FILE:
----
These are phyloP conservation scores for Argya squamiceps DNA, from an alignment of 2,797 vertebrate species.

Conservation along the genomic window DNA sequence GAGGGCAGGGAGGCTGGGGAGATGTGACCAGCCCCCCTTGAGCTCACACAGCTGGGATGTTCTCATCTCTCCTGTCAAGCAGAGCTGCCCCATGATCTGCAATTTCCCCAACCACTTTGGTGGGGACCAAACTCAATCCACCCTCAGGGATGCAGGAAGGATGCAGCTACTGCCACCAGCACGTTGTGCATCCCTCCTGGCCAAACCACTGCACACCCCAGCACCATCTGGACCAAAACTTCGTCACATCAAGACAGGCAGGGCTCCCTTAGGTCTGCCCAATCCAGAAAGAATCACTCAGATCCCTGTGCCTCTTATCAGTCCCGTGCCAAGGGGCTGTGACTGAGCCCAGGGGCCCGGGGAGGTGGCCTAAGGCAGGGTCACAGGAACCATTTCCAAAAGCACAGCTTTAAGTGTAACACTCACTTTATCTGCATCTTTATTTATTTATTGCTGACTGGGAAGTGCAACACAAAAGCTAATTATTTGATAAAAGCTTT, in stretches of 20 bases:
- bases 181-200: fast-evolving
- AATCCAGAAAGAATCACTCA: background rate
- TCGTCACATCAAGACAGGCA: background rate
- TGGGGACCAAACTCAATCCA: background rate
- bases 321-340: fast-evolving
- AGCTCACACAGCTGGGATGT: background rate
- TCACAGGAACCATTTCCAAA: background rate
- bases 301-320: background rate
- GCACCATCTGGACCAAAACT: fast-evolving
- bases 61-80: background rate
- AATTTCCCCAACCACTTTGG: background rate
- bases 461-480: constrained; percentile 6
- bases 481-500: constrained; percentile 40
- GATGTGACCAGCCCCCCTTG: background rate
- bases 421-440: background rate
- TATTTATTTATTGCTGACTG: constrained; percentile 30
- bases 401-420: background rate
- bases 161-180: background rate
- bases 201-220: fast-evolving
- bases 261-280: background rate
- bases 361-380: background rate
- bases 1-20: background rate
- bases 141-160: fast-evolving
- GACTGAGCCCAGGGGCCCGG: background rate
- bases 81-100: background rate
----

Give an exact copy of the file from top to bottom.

These are phyloP conservation scores for Argya squamiceps DNA, from an alignment of 2,797 vertebrate species.

Conservation along the genomic window DNA sequence GAGGGCAGGGAGGCTGGGGAGATGTGACCAGCCCCCCTTGAGCTCACACAGCTGGGATGTTCTCATCTCTCCTGTCAAGCAGAGCTGCCCCATGATCTGCAATTTCCCCAACCACTTTGGTGGGGACCAAACTCAATCCACCCTCAGGGATGCAGGAAGGATGCAGCTACTGCCACCAGCACGTTGTGCATCCCTCCTGGCCAAACCACTGCACACCCCAGCACCATCTGGACCAAAACTTCGTCACATCAAGACAGGCAGGGCTCCCTTAGGTCTGCCCAATCCAGAAAGAATCACTCAGATCCCTGTGCCTCTTATCAGTCCCGTGCCAAGGGGCTGTGACTGAGCCCAGGGGCCCGGGGAGGTGGCCTAAGGCAGGGTCACAGGAACCATTTCCAAAAGCACAGCTTTAAGTGTAACACTCACTTTATCTGCATCTTTATTTATTTATTGCTGACTGGGAAGTGCAACACAAAAGCTAATTATTTGATAAAAGCTTT, in stretches of 20 bases:
- bases 181-200: fast-evolving
- AATCCAGAAAGAATCACTCA: background rate
- TCGTCACATCAAGACAGGCA: background rate
- TGGGGACCAAACTCAATCCA: background rate
- bases 321-340: fast-evolving
- AGCTCACACAGCTGGGATGT: background rate
- TCACAGGAACCATTTCCAAA: background rate
- bases 301-320: background rate
- GCACCATCTGGACCAAAACT: fast-evolving
- bases 61-80: background rate
- AATTTCCCCAACCACTTTGG: background rate
- bases 461-480: constrained; percentile 6
- bases 481-500: constrained; percentile 40
- GATGTGACCAGCCCCCCTTG: background rate
- bases 421-440: background rate
- TATTTATTTATTGCTGACTG: constrained; percentile 30
- bases 401-420: background rate
- bases 161-180: background rate
- bases 201-220: fast-evolving
- bases 261-280: background rate
- bases 361-380: background rate
- bases 1-20: background rate
- bases 141-160: fast-evolving
- GACTGAGCCCAGGGGCCCGG: background rate
- bases 81-100: background rate